Wine Column: History speaks through German wines

10/04/2010 4:31 PM |

You can’t visit the wine regions of Germany (as I did in September) without feeling the depth of their history and its influence on their wines. In the Mosel, buildings hundreds of years old are made of the same solid gray slate as the challenging soil that is barely penetrable by the roots of vines, clinging to precipitous slopes. If you stand next to a slate wall in the September sun, you’ll feel the same heat, absorbed and retained, that enables those vines to go on ripening even as the sun wanes after autumn’s solstice. In the perfectly south-facing “sundial” vineyard of Schloss Leiser, the winemaker Thomas Haag’s father, Fritz, tested the heat here by cooking an egg on the slate soil. It took 22 minutes.
Schloss Lieser’s wines, all riesling, show both a filigreed lightness and a surprising substance thanks to the winemaker’s success at balancing ripe fruit flavors with assertive acidity. In a renaissance of respect for their own winemaking traditions, many German winemakers like Haag are returning to old methods of farming with lower yields, more hand labor, fewer chemical interventions, and indigenous yeast for fermentation. The stainless steel tanks introduced in the ’80s to “modernize” winemaking are being augmented by old 1,000-liter barrels to achieve more complex wines.
Visiting Reinhold Haart in Piesport, I stood at the same place where, in 370 A.D., Ausonius (from Bordeaux and tutor to the Roman emperor) wrote his poem “Mosella” in tribute to the Mosel river that flows there: “O river with Bacchus’ fragrant grape planted on your vineyard-filled ridges …”
A few yards away stand the excavated ruins of an ancient Roman winery, large enough to handle 150 acres’ worth of grapes. Their reconstructed presses can be used today, but their wines were very different, seasoned with pitch and spices brought from the far reaches of the empire. They hadn’t discovered riesling, which is spicy enough on its own.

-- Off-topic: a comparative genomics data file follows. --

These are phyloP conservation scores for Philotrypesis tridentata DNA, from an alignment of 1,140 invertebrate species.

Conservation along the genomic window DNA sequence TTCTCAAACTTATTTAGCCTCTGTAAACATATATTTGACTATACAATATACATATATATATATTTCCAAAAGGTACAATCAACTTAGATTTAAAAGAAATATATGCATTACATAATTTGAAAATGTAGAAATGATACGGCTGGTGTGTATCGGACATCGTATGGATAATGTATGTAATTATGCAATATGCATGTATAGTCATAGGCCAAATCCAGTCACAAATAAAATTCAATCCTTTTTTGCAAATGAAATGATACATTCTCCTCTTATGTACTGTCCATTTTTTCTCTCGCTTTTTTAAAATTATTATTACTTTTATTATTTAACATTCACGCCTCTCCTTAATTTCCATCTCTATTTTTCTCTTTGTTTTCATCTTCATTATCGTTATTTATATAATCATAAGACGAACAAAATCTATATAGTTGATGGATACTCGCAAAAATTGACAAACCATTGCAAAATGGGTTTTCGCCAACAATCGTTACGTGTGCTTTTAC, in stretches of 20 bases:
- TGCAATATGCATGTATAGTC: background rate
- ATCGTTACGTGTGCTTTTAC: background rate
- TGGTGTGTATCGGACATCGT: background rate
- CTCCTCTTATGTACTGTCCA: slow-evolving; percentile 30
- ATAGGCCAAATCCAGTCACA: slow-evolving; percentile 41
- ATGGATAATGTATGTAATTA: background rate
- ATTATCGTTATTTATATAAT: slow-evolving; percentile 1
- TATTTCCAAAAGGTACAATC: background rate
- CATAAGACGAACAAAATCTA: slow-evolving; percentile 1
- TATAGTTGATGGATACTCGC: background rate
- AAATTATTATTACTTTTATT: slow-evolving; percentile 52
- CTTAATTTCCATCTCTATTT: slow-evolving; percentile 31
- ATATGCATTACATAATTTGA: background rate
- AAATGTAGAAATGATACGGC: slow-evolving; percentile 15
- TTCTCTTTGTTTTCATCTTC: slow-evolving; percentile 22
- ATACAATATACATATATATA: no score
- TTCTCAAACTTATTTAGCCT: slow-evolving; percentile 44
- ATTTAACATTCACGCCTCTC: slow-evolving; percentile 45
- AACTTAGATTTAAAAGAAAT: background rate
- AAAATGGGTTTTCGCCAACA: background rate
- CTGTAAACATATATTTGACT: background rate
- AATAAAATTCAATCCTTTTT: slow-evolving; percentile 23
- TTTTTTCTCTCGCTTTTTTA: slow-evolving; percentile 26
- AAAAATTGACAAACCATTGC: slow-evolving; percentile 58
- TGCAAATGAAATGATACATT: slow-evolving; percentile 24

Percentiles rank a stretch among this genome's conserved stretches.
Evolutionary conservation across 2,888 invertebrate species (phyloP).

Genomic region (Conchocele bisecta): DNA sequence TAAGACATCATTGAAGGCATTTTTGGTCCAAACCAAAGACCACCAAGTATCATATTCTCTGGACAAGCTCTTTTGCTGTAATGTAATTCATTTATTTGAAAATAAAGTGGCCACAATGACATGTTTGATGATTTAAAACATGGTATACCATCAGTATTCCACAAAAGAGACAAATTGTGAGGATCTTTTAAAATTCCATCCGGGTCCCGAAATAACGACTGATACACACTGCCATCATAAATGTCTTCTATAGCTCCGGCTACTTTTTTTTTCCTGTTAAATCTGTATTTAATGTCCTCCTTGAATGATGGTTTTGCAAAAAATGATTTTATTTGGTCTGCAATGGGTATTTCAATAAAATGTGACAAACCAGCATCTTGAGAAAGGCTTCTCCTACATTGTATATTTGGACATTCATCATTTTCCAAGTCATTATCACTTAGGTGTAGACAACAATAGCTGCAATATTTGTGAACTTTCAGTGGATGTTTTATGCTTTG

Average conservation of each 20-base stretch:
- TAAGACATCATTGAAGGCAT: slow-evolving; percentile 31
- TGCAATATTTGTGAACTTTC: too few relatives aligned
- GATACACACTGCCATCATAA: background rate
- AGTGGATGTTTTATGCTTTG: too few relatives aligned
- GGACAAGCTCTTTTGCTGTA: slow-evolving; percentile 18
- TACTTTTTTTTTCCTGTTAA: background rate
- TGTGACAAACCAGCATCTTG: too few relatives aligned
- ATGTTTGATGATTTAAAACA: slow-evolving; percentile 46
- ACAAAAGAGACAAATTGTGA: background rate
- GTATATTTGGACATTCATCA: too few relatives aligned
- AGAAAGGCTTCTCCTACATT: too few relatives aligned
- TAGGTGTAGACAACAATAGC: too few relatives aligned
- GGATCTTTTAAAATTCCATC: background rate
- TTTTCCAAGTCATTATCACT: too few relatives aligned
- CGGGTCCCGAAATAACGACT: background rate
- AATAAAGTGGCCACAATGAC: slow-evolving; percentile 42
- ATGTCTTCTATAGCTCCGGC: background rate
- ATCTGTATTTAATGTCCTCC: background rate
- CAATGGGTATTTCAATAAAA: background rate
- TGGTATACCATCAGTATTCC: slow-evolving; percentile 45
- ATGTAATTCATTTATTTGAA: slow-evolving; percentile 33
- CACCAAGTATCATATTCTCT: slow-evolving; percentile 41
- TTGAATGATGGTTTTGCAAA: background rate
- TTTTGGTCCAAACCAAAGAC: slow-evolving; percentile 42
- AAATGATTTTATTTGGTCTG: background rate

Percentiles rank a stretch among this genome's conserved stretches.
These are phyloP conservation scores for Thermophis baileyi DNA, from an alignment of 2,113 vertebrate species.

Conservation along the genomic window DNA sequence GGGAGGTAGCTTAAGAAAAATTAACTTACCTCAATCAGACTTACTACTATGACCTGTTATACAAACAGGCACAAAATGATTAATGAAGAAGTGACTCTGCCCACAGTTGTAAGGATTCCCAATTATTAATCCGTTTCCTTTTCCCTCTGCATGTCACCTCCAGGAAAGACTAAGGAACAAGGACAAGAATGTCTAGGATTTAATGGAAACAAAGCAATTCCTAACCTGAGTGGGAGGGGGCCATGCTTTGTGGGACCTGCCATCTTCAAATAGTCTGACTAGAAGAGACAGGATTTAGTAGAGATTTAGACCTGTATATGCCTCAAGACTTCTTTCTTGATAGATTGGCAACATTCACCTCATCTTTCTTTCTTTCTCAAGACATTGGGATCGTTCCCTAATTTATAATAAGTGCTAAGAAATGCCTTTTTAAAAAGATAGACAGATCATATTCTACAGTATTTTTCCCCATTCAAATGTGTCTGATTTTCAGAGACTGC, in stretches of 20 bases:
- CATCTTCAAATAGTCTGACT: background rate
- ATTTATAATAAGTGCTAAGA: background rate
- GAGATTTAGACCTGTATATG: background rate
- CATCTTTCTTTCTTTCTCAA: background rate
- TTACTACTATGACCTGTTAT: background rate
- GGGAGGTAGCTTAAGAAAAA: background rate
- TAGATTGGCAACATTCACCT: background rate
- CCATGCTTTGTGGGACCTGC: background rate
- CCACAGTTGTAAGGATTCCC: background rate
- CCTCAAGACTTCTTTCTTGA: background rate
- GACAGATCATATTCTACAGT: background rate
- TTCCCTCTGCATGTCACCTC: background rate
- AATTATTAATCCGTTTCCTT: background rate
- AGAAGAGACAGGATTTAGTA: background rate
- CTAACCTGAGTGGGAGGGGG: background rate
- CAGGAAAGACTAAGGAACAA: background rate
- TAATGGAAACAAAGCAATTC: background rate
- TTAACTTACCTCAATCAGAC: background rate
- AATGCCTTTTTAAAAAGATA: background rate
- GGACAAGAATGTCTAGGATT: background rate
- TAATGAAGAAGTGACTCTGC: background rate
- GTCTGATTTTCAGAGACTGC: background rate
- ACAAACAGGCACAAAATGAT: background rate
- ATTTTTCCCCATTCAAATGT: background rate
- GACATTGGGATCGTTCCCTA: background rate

Staying in a restored medieval castle in the Rheingau, I awoke to see what the first Christian emperor, Charlemagne (742-814 A.D.), saw there: that the best vineyards can be identified by weather patterns on the slopes. He planted vines where the snow first melted on the quartzite slopes of Johannisberg (latitude 50 degrees north; New York is at 44 degrees north). I saw that the fog covering adjacent hills did not touch Schloss Johannisberg, a monastery where, in 1775, the first “spätlese” — late harvest — wines were made from fruit affected by noble rot, after a courier sent to the bishop for permission to start harvest came back late. A statue of the tardy courier in the Schloss’ courtyard reminded me of Paul Revere, who made his (much faster) ride to Lexington only four years later.
Much as I enjoyed the sweet late-harvest wines I tasted in Germany, my favorite wines were dry rieslings. At Schloss Johannisberg, I was smitten by a dry 2009 riesling, Rotlack Kabinett Trocken, a focused, expressive wine with a high tone of pure minerality. At other German wineries, I found similarly exciting dry rieslings. Robert Weil’s 2009 Diedrich Grafenberg is spectacularly aromatic, while another favorite, the Müller-Catoir Breumel in den Mauern, showed the same minimalist elegance I saw in the wine property’s post-Napoleonic Biedermeier furnishings. More history!
Tasting Dr. Burklin-Wolf’s Wachenheimer Rechbachel, I agreed with their rep that “dry riesling is intellectual sauvignon blanc.”
I was surprised to learn that over 80 percent of the wine consumed in Germany is dry. They export 80 percent to 90 percent of their sweet wine. Truly dry (“trocken”) German wine has only been exported to the U.S. in the past five years, and even so, most of the 22 producers I met on my tour said their U.S. importers want only sweet wine.
Although the U.S. has replaced the U.K. as the biggest importer of German riesling (tripling in the past five years), many of the “dry” rieslings sent here are actually what in Germany is called “feinherb,” a new term that many producers use to replace “halbtrocken,” or “half-dry.” Halbtrocken is legally defined, restricting producers to 18 grams of sugar per liter, while feinherb is not defined at all.
So much of the perception of sweetness depends on the balance of actual sugar and acidity that it’s not a simple formula. The International Riesling Foundation offers a Riesling Tasting Profile to help consumers anticipate the relative sweetness of riesling wines.
Several Long Island producers, including Paumanok Vineyards, Wölffer Estate and Peconic Bay Vineyards, also make dry rieslings that are worth seeking out.
Ms. Hargrave was a founder of the Long Island wine industry in 1973. She is currently a freelance writer and consultant.